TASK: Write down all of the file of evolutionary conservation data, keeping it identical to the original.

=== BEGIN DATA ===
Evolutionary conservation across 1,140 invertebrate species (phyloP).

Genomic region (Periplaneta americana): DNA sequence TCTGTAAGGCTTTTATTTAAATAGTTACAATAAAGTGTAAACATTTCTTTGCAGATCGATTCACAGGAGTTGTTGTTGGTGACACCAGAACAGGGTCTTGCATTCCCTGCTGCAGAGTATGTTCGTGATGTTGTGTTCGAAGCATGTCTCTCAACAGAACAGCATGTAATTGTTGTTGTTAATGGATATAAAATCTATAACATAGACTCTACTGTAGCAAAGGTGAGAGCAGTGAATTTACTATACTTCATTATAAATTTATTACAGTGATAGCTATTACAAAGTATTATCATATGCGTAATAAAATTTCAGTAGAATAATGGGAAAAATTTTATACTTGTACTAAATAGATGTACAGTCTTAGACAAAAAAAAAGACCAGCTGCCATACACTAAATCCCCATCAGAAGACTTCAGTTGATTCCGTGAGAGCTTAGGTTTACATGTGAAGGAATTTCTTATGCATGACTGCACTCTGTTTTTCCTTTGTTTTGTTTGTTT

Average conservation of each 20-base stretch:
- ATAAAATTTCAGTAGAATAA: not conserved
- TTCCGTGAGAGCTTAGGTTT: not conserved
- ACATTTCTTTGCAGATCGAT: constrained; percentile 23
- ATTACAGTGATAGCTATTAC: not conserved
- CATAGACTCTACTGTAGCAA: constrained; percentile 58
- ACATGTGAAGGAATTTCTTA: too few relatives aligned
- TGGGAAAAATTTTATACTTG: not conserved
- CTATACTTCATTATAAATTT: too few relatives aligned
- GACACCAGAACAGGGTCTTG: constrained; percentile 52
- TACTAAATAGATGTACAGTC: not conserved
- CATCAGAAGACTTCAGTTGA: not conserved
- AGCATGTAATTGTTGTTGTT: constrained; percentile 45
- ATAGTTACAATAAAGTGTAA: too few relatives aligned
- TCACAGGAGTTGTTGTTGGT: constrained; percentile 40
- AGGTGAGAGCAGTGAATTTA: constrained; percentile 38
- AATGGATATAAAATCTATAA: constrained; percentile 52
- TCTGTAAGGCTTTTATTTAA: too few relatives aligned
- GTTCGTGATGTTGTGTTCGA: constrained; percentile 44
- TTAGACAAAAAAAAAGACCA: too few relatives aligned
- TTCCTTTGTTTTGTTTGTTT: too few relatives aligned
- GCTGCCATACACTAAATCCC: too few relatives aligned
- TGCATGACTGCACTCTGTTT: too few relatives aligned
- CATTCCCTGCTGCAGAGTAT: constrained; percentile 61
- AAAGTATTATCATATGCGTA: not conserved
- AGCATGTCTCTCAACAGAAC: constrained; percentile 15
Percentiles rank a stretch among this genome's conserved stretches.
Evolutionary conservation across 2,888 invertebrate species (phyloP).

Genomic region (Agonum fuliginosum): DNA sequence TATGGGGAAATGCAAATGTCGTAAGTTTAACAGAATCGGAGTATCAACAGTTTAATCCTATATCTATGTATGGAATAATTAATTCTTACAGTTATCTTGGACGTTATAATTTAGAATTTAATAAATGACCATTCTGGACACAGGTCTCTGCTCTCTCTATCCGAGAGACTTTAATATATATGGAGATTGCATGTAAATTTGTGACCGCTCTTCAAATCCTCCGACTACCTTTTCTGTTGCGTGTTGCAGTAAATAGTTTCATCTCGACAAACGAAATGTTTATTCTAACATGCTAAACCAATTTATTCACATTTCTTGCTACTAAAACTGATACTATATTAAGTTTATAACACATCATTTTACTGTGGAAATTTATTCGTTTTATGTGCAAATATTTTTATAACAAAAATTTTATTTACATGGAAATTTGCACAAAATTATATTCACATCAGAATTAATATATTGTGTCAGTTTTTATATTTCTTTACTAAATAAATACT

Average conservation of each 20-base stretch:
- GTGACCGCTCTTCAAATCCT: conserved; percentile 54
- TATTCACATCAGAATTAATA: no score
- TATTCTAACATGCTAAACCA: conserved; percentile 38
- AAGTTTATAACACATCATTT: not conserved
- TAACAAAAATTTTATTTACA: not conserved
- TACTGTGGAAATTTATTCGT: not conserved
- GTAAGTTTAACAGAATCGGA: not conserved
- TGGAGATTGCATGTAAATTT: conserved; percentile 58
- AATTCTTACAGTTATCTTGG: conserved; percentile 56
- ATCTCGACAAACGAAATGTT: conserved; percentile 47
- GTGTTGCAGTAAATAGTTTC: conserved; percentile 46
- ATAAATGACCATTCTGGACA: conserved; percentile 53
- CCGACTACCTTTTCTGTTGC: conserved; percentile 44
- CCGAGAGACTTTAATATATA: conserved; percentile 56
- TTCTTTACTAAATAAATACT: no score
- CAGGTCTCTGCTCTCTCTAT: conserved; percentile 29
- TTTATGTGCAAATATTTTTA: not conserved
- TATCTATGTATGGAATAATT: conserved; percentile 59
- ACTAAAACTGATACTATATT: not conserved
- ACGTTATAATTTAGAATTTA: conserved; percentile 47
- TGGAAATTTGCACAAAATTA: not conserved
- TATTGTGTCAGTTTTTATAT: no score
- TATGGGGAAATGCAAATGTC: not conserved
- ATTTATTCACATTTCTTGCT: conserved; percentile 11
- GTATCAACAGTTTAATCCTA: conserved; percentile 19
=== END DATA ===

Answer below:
Evolutionary conservation across 1,140 invertebrate species (phyloP).

Genomic region (Periplaneta americana): DNA sequence TCTGTAAGGCTTTTATTTAAATAGTTACAATAAAGTGTAAACATTTCTTTGCAGATCGATTCACAGGAGTTGTTGTTGGTGACACCAGAACAGGGTCTTGCATTCCCTGCTGCAGAGTATGTTCGTGATGTTGTGTTCGAAGCATGTCTCTCAACAGAACAGCATGTAATTGTTGTTGTTAATGGATATAAAATCTATAACATAGACTCTACTGTAGCAAAGGTGAGAGCAGTGAATTTACTATACTTCATTATAAATTTATTACAGTGATAGCTATTACAAAGTATTATCATATGCGTAATAAAATTTCAGTAGAATAATGGGAAAAATTTTATACTTGTACTAAATAGATGTACAGTCTTAGACAAAAAAAAAGACCAGCTGCCATACACTAAATCCCCATCAGAAGACTTCAGTTGATTCCGTGAGAGCTTAGGTTTACATGTGAAGGAATTTCTTATGCATGACTGCACTCTGTTTTTCCTTTGTTTTGTTTGTTT

Average conservation of each 20-base stretch:
- ATAAAATTTCAGTAGAATAA: not conserved
- TTCCGTGAGAGCTTAGGTTT: not conserved
- ACATTTCTTTGCAGATCGAT: constrained; percentile 23
- ATTACAGTGATAGCTATTAC: not conserved
- CATAGACTCTACTGTAGCAA: constrained; percentile 58
- ACATGTGAAGGAATTTCTTA: too few relatives aligned
- TGGGAAAAATTTTATACTTG: not conserved
- CTATACTTCATTATAAATTT: too few relatives aligned
- GACACCAGAACAGGGTCTTG: constrained; percentile 52
- TACTAAATAGATGTACAGTC: not conserved
- CATCAGAAGACTTCAGTTGA: not conserved
- AGCATGTAATTGTTGTTGTT: constrained; percentile 45
- ATAGTTACAATAAAGTGTAA: too few relatives aligned
- TCACAGGAGTTGTTGTTGGT: constrained; percentile 40
- AGGTGAGAGCAGTGAATTTA: constrained; percentile 38
- AATGGATATAAAATCTATAA: constrained; percentile 52
- TCTGTAAGGCTTTTATTTAA: too few relatives aligned
- GTTCGTGATGTTGTGTTCGA: constrained; percentile 44
- TTAGACAAAAAAAAAGACCA: too few relatives aligned
- TTCCTTTGTTTTGTTTGTTT: too few relatives aligned
- GCTGCCATACACTAAATCCC: too few relatives aligned
- TGCATGACTGCACTCTGTTT: too few relatives aligned
- CATTCCCTGCTGCAGAGTAT: constrained; percentile 61
- AAAGTATTATCATATGCGTA: not conserved
- AGCATGTCTCTCAACAGAAC: constrained; percentile 15
Percentiles rank a stretch among this genome's conserved stretches.
Evolutionary conservation across 2,888 invertebrate species (phyloP).

Genomic region (Agonum fuliginosum): DNA sequence TATGGGGAAATGCAAATGTCGTAAGTTTAACAGAATCGGAGTATCAACAGTTTAATCCTATATCTATGTATGGAATAATTAATTCTTACAGTTATCTTGGACGTTATAATTTAGAATTTAATAAATGACCATTCTGGACACAGGTCTCTGCTCTCTCTATCCGAGAGACTTTAATATATATGGAGATTGCATGTAAATTTGTGACCGCTCTTCAAATCCTCCGACTACCTTTTCTGTTGCGTGTTGCAGTAAATAGTTTCATCTCGACAAACGAAATGTTTATTCTAACATGCTAAACCAATTTATTCACATTTCTTGCTACTAAAACTGATACTATATTAAGTTTATAACACATCATTTTACTGTGGAAATTTATTCGTTTTATGTGCAAATATTTTTATAACAAAAATTTTATTTACATGGAAATTTGCACAAAATTATATTCACATCAGAATTAATATATTGTGTCAGTTTTTATATTTCTTTACTAAATAAATACT

Average conservation of each 20-base stretch:
- GTGACCGCTCTTCAAATCCT: conserved; percentile 54
- TATTCACATCAGAATTAATA: no score
- TATTCTAACATGCTAAACCA: conserved; percentile 38
- AAGTTTATAACACATCATTT: not conserved
- TAACAAAAATTTTATTTACA: not conserved
- TACTGTGGAAATTTATTCGT: not conserved
- GTAAGTTTAACAGAATCGGA: not conserved
- TGGAGATTGCATGTAAATTT: conserved; percentile 58
- AATTCTTACAGTTATCTTGG: conserved; percentile 56
- ATCTCGACAAACGAAATGTT: conserved; percentile 47
- GTGTTGCAGTAAATAGTTTC: conserved; percentile 46
- ATAAATGACCATTCTGGACA: conserved; percentile 53
- CCGACTACCTTTTCTGTTGC: conserved; percentile 44
- CCGAGAGACTTTAATATATA: conserved; percentile 56
- TTCTTTACTAAATAAATACT: no score
- CAGGTCTCTGCTCTCTCTAT: conserved; percentile 29
- TTTATGTGCAAATATTTTTA: not conserved
- TATCTATGTATGGAATAATT: conserved; percentile 59
- ACTAAAACTGATACTATATT: not conserved
- ACGTTATAATTTAGAATTTA: conserved; percentile 47
- TGGAAATTTGCACAAAATTA: not conserved
- TATTGTGTCAGTTTTTATAT: no score
- TATGGGGAAATGCAAATGTC: not conserved
- ATTTATTCACATTTCTTGCT: conserved; percentile 11
- GTATCAACAGTTTAATCCTA: conserved; percentile 19